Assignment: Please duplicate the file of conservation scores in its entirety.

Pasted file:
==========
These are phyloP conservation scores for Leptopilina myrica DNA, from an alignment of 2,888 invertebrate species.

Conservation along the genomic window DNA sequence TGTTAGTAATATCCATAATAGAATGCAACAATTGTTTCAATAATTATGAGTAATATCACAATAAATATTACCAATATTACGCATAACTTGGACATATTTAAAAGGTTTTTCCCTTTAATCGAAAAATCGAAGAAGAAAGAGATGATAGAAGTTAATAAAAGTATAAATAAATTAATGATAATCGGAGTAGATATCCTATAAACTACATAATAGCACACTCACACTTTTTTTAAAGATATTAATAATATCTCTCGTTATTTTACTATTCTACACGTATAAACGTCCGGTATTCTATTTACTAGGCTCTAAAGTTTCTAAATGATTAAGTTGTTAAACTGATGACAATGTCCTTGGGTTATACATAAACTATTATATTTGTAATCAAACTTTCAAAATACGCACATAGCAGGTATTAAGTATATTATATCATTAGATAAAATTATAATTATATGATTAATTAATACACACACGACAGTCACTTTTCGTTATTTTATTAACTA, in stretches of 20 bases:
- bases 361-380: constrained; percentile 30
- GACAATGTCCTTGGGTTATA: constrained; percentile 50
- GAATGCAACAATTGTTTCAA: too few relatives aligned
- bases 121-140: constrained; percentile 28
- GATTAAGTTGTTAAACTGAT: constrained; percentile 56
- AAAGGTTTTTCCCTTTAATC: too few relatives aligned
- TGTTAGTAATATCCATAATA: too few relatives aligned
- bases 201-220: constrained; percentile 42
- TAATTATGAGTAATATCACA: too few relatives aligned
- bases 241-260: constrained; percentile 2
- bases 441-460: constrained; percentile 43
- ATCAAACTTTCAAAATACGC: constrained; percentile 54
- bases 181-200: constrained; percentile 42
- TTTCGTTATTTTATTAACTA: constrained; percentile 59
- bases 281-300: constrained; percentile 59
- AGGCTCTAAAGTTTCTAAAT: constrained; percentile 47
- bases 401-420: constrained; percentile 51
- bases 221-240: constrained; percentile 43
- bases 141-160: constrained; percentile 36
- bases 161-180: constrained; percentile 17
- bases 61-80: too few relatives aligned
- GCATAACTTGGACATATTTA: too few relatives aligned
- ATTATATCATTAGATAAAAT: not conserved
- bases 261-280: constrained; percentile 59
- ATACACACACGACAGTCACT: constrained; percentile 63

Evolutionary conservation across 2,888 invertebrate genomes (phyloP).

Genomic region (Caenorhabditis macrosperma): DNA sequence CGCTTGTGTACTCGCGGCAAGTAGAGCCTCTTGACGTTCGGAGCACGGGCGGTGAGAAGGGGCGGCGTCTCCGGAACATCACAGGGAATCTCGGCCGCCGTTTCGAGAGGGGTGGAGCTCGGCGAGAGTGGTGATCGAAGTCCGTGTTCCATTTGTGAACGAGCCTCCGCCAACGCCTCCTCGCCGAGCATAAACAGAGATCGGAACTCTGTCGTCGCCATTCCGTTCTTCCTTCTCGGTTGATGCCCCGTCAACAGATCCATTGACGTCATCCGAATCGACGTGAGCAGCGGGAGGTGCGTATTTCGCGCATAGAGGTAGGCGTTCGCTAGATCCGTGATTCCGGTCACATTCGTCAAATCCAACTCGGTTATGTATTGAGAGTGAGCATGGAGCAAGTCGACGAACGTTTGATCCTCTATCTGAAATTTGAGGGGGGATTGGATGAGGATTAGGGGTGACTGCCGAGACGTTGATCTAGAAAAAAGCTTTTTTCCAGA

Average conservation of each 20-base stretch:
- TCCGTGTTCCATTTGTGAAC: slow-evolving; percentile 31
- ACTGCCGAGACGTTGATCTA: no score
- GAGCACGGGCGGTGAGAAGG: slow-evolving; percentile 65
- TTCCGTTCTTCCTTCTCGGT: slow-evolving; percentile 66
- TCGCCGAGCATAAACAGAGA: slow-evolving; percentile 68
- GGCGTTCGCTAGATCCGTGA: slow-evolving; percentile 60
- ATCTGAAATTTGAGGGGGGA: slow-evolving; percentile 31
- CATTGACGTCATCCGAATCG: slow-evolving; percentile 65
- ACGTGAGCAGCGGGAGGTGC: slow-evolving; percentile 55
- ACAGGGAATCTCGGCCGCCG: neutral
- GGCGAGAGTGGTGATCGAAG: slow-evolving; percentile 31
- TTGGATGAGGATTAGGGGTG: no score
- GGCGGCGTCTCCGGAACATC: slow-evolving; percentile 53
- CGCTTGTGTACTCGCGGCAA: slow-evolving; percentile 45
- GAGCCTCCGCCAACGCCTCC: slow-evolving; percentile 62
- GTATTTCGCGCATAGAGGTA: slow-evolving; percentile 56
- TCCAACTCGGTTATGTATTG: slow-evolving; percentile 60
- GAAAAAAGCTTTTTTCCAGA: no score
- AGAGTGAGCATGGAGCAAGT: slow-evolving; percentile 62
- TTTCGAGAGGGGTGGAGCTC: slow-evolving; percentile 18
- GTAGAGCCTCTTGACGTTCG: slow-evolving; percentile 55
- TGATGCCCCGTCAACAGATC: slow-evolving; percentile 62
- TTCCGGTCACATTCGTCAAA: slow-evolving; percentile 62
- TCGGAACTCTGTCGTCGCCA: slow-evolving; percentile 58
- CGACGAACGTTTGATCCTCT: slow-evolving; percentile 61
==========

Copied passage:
These are phyloP conservation scores for Leptopilina myrica DNA, from an alignment of 2,888 invertebrate species.

Conservation along the genomic window DNA sequence TGTTAGTAATATCCATAATAGAATGCAACAATTGTTTCAATAATTATGAGTAATATCACAATAAATATTACCAATATTACGCATAACTTGGACATATTTAAAAGGTTTTTCCCTTTAATCGAAAAATCGAAGAAGAAAGAGATGATAGAAGTTAATAAAAGTATAAATAAATTAATGATAATCGGAGTAGATATCCTATAAACTACATAATAGCACACTCACACTTTTTTTAAAGATATTAATAATATCTCTCGTTATTTTACTATTCTACACGTATAAACGTCCGGTATTCTATTTACTAGGCTCTAAAGTTTCTAAATGATTAAGTTGTTAAACTGATGACAATGTCCTTGGGTTATACATAAACTATTATATTTGTAATCAAACTTTCAAAATACGCACATAGCAGGTATTAAGTATATTATATCATTAGATAAAATTATAATTATATGATTAATTAATACACACACGACAGTCACTTTTCGTTATTTTATTAACTA, in stretches of 20 bases:
- bases 361-380: constrained; percentile 30
- GACAATGTCCTTGGGTTATA: constrained; percentile 50
- GAATGCAACAATTGTTTCAA: too few relatives aligned
- bases 121-140: constrained; percentile 28
- GATTAAGTTGTTAAACTGAT: constrained; percentile 56
- AAAGGTTTTTCCCTTTAATC: too few relatives aligned
- TGTTAGTAATATCCATAATA: too few relatives aligned
- bases 201-220: constrained; percentile 42
- TAATTATGAGTAATATCACA: too few relatives aligned
- bases 241-260: constrained; percentile 2
- bases 441-460: constrained; percentile 43
- ATCAAACTTTCAAAATACGC: constrained; percentile 54
- bases 181-200: constrained; percentile 42
- TTTCGTTATTTTATTAACTA: constrained; percentile 59
- bases 281-300: constrained; percentile 59
- AGGCTCTAAAGTTTCTAAAT: constrained; percentile 47
- bases 401-420: constrained; percentile 51
- bases 221-240: constrained; percentile 43
- bases 141-160: constrained; percentile 36
- bases 161-180: constrained; percentile 17
- bases 61-80: too few relatives aligned
- GCATAACTTGGACATATTTA: too few relatives aligned
- ATTATATCATTAGATAAAAT: not conserved
- bases 261-280: constrained; percentile 59
- ATACACACACGACAGTCACT: constrained; percentile 63

Evolutionary conservation across 2,888 invertebrate genomes (phyloP).

Genomic region (Caenorhabditis macrosperma): DNA sequence CGCTTGTGTACTCGCGGCAAGTAGAGCCTCTTGACGTTCGGAGCACGGGCGGTGAGAAGGGGCGGCGTCTCCGGAACATCACAGGGAATCTCGGCCGCCGTTTCGAGAGGGGTGGAGCTCGGCGAGAGTGGTGATCGAAGTCCGTGTTCCATTTGTGAACGAGCCTCCGCCAACGCCTCCTCGCCGAGCATAAACAGAGATCGGAACTCTGTCGTCGCCATTCCGTTCTTCCTTCTCGGTTGATGCCCCGTCAACAGATCCATTGACGTCATCCGAATCGACGTGAGCAGCGGGAGGTGCGTATTTCGCGCATAGAGGTAGGCGTTCGCTAGATCCGTGATTCCGGTCACATTCGTCAAATCCAACTCGGTTATGTATTGAGAGTGAGCATGGAGCAAGTCGACGAACGTTTGATCCTCTATCTGAAATTTGAGGGGGGATTGGATGAGGATTAGGGGTGACTGCCGAGACGTTGATCTAGAAAAAAGCTTTTTTCCAGA

Average conservation of each 20-base stretch:
- TCCGTGTTCCATTTGTGAAC: slow-evolving; percentile 31
- ACTGCCGAGACGTTGATCTA: no score
- GAGCACGGGCGGTGAGAAGG: slow-evolving; percentile 65
- TTCCGTTCTTCCTTCTCGGT: slow-evolving; percentile 66
- TCGCCGAGCATAAACAGAGA: slow-evolving; percentile 68
- GGCGTTCGCTAGATCCGTGA: slow-evolving; percentile 60
- ATCTGAAATTTGAGGGGGGA: slow-evolving; percentile 31
- CATTGACGTCATCCGAATCG: slow-evolving; percentile 65
- ACGTGAGCAGCGGGAGGTGC: slow-evolving; percentile 55
- ACAGGGAATCTCGGCCGCCG: neutral
- GGCGAGAGTGGTGATCGAAG: slow-evolving; percentile 31
- TTGGATGAGGATTAGGGGTG: no score
- GGCGGCGTCTCCGGAACATC: slow-evolving; percentile 53
- CGCTTGTGTACTCGCGGCAA: slow-evolving; percentile 45
- GAGCCTCCGCCAACGCCTCC: slow-evolving; percentile 62
- GTATTTCGCGCATAGAGGTA: slow-evolving; percentile 56
- TCCAACTCGGTTATGTATTG: slow-evolving; percentile 60
- GAAAAAAGCTTTTTTCCAGA: no score
- AGAGTGAGCATGGAGCAAGT: slow-evolving; percentile 62
- TTTCGAGAGGGGTGGAGCTC: slow-evolving; percentile 18
- GTAGAGCCTCTTGACGTTCG: slow-evolving; percentile 55
- TGATGCCCCGTCAACAGATC: slow-evolving; percentile 62
- TTCCGGTCACATTCGTCAAA: slow-evolving; percentile 62
- TCGGAACTCTGTCGTCGCCA: slow-evolving; percentile 58
- CGACGAACGTTTGATCCTCT: slow-evolving; percentile 61